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Physician IT

New podcast available from CanadianEMR

VANCOUVER – CanadianEMR, a comprehensive web site for physician IT, has posted its second Quarterly Roundtable Forum. A panel discusses the role of Information Technology in the management of patients with one or more chronic disease.

Topics discussed include Shared Care and the experience using Shared Care Plans in British Columbia, the experience with EMRs and Chronic Disease Management in Alberta and Ontario and the role of home monitoring devices in the management of patients with complex and chronic conditions.

The participants include:

• Dr. Alan Brookstone, Moderator

• Dr. Karim Keshavjee, Ontario, Family Physician and Founder of Infoclin, a consulting company based in Toronto

• Doug Stich, Alberta, Program Director for TOP – Towards Optimized Practice

• Dr. Chris Rauscher, British Columbia, Geriatric Specialist and medical and clinical improvement advisor to the BC Ministry of health

• Judy Huska, British Columbia, Director of Impact BC

• Guest commentary: Dr. Bill Clifford, Director of Clinical Informatics for Northern Health Region
 
The participants note that chronic disease management programs can have dramatically different levels of effectiveness and that much depends on the design of the program.

Said Doug Stich: We have a tendency when looking at population data to blame the patient population or try artificially influence the measures in order to achieve a better target number rather than a better actual outcome. In terms of population data, we need to focus on not trying to ascribe to the population a challenge, but look at it in terms of what we need to do differently. Example, in working with two different programs, one program was achieving 80-90% compliance with medications and the other program was achieving less than 50%, despite being the same patient population. Therefore, we should not be looking at the patients and asking “Why are they not cooperating or complying?” The real question should be “What is program two doing differently than program number one and how can we replicate it?”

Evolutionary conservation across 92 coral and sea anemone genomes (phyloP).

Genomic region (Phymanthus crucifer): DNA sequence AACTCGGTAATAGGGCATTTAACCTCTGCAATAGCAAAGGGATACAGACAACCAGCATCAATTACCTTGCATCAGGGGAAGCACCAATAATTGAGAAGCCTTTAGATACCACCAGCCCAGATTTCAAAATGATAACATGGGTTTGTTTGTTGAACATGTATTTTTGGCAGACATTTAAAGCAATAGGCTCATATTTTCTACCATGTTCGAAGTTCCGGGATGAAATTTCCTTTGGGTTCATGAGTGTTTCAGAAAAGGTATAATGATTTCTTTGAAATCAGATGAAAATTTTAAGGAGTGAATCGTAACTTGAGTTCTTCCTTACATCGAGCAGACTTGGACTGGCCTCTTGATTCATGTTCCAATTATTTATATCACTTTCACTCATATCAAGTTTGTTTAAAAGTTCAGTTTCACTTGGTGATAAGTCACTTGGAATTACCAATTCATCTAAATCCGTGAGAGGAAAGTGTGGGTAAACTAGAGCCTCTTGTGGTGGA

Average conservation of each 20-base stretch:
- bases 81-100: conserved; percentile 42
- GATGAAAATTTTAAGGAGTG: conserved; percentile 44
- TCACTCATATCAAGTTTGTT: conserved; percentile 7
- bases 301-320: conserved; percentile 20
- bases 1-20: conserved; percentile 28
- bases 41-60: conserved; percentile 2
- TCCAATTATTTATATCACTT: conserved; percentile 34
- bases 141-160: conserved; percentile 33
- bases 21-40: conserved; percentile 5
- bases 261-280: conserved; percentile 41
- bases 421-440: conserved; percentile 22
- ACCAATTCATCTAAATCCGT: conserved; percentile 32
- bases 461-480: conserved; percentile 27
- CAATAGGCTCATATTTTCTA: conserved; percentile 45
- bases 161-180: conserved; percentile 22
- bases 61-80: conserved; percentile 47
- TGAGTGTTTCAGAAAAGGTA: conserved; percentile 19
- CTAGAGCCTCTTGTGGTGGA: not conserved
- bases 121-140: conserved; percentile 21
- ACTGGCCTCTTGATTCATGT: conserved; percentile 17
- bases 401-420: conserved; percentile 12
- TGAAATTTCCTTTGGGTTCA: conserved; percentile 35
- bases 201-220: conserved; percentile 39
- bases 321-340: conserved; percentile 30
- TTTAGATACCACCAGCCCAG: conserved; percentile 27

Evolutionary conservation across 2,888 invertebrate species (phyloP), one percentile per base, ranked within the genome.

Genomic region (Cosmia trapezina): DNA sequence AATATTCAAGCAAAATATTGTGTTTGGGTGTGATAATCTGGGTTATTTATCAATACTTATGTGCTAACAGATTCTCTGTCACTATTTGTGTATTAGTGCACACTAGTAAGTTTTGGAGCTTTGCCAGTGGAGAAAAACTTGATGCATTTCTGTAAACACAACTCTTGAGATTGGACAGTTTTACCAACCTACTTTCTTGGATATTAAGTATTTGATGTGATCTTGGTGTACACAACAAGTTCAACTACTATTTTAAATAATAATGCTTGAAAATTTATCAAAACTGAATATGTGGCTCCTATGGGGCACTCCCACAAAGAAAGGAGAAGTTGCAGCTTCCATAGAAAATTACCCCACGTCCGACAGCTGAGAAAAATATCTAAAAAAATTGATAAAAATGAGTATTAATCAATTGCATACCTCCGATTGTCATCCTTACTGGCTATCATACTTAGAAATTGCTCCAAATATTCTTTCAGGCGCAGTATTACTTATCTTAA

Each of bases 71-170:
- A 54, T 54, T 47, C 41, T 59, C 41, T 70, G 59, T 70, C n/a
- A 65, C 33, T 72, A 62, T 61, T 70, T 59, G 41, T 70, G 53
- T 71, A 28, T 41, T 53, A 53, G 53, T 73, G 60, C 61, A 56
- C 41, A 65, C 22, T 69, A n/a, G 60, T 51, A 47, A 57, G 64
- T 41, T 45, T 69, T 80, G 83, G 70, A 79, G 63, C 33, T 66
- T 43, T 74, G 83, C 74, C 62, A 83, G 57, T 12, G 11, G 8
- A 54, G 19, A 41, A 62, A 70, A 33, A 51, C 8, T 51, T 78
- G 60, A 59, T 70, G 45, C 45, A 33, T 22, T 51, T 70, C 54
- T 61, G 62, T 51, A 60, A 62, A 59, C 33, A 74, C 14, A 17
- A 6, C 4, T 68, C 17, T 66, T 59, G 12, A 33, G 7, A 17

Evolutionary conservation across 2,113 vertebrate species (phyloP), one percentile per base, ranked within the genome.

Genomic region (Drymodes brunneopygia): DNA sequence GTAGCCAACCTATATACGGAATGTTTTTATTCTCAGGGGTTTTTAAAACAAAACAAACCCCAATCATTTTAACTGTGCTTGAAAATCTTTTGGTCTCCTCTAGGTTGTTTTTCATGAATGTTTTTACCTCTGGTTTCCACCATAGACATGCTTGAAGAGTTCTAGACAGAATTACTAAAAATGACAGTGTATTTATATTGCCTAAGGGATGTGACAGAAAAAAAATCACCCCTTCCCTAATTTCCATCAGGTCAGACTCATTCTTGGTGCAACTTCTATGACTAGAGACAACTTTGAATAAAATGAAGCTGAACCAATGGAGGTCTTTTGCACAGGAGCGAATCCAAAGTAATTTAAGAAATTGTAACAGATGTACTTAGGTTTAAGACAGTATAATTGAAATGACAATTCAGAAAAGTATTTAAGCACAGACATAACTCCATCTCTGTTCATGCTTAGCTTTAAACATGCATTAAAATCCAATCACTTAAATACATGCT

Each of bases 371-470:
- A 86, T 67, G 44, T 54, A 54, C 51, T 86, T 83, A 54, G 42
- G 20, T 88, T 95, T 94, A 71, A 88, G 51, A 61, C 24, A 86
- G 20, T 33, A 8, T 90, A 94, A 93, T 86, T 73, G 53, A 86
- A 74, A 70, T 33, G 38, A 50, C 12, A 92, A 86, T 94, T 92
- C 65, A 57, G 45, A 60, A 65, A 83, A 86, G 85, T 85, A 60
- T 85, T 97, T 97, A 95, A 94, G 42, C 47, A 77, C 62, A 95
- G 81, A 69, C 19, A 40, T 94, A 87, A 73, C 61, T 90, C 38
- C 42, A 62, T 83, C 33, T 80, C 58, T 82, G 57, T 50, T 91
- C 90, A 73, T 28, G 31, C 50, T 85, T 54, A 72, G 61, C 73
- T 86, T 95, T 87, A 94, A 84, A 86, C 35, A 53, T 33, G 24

The effectiveness of EMRs in chronic disease management is also raised:
Said Dr. Chris Rauscher: When we started working with EMRs, we found that it took about a year for the GP office to understand what an EMR is from an efficiency point of view in the office. Let alone the effectiveness of Chronic Disease Management. Part of this was due to how EMRs have been developed, not to match the business or clinical aspects of needing to look at what needs to happen in a GP office with their own patients, even once we group them in populations. Instead, EMRs were developed more on what the IT systems where at that time, without a lot of change support. Now we are chipping away from that and building in conformance standards around CDM and EMRs, but we are still being challenged with the change support and for GP offices to really see the benefit for managing populations differently, and even going past flow sheets which was used to capture clinical information and to build into their process of care with registries and flow sheets.

To listen to the complete podcast: http://tinyurl.com/cg5tzf.

 

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